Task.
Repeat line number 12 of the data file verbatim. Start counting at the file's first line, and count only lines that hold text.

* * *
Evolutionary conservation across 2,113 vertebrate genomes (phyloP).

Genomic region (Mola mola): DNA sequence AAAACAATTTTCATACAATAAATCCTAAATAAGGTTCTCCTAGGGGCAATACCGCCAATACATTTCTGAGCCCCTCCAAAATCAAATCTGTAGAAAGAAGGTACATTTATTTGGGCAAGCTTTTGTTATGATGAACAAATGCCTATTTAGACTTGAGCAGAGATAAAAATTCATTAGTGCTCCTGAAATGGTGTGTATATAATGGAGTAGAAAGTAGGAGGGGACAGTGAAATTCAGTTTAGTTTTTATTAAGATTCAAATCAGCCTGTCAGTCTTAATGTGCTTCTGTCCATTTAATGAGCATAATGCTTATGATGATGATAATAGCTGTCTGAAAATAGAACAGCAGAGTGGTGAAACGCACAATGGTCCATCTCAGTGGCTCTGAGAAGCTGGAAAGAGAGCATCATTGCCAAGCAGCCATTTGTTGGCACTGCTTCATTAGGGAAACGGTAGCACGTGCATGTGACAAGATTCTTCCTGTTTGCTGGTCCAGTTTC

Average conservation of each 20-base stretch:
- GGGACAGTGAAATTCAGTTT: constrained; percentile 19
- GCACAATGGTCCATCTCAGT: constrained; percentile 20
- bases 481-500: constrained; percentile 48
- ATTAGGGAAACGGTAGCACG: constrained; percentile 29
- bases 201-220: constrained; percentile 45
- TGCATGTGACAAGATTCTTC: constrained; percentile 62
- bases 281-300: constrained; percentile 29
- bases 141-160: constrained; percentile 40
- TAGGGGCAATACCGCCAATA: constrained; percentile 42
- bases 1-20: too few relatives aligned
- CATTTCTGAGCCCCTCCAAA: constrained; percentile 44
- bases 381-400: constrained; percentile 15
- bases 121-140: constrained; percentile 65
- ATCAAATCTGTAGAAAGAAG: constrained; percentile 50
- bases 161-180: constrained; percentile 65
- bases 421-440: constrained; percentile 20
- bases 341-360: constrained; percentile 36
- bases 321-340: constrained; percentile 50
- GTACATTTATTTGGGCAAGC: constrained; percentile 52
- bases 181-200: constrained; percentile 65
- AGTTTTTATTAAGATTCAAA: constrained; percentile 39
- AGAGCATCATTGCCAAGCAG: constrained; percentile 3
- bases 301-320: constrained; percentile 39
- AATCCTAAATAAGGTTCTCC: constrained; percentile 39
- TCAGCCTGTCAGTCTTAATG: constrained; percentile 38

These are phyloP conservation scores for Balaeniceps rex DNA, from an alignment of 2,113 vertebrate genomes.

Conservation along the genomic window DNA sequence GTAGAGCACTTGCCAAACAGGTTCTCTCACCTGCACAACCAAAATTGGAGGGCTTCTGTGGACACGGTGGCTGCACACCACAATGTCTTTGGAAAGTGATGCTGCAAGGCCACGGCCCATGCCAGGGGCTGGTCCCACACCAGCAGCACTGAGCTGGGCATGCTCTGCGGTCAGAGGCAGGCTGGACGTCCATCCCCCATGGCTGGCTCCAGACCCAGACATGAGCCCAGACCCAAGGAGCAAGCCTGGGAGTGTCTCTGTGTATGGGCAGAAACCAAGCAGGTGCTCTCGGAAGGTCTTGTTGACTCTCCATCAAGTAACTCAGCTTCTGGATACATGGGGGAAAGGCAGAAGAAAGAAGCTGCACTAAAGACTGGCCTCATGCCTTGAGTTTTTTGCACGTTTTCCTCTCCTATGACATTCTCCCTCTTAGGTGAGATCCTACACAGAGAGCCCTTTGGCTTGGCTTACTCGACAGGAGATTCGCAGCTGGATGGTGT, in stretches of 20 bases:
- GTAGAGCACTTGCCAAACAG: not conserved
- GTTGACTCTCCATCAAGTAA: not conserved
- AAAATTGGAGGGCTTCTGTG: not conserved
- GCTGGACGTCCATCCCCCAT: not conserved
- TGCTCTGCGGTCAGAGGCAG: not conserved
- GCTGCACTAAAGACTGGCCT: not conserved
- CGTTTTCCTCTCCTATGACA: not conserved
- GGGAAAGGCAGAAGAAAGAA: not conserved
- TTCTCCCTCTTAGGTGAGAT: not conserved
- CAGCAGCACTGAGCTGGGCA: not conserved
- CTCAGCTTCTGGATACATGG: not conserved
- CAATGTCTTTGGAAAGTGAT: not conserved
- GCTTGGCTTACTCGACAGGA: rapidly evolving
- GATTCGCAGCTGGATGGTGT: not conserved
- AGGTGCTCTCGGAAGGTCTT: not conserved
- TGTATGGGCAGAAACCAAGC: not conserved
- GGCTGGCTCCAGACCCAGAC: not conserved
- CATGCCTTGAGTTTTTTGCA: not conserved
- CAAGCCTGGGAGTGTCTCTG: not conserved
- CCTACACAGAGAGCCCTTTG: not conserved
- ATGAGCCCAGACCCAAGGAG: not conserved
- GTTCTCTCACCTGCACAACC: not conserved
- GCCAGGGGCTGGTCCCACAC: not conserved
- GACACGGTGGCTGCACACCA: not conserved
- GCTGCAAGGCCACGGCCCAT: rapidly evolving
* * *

- TAGGGGCAATACCGCCAATA: constrained; percentile 42